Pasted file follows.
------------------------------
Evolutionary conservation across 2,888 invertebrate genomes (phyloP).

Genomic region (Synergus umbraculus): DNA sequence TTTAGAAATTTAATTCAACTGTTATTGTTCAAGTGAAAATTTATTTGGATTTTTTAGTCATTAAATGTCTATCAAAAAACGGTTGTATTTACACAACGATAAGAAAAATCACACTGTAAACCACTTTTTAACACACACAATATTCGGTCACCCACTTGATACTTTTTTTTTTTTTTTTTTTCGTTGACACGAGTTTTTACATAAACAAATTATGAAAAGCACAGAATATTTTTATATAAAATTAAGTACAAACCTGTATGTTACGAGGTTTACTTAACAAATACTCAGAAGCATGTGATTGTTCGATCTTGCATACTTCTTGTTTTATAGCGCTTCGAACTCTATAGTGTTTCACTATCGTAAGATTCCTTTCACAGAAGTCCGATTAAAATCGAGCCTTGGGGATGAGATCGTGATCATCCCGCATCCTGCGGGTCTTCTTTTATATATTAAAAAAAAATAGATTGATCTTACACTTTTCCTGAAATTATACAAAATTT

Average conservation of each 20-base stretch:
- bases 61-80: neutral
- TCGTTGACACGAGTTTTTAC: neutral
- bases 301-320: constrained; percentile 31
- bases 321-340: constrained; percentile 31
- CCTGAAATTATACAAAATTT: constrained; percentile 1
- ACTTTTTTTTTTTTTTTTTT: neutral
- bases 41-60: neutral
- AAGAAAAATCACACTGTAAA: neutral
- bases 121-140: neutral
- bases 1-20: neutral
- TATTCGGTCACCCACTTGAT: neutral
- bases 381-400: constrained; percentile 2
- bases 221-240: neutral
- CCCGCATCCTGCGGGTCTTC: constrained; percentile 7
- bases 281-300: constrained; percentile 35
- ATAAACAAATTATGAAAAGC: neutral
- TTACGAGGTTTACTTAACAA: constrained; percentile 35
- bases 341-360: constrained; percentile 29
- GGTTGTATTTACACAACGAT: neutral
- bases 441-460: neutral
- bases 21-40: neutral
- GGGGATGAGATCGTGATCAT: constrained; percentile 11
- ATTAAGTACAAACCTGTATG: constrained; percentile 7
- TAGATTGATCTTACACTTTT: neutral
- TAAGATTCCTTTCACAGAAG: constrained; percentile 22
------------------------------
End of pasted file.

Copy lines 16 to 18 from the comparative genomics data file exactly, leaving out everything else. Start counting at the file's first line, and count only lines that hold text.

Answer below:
- bases 221-240: neutral
- CCCGCATCCTGCGGGTCTTC: constrained; percentile 7
- bases 281-300: constrained; percentile 35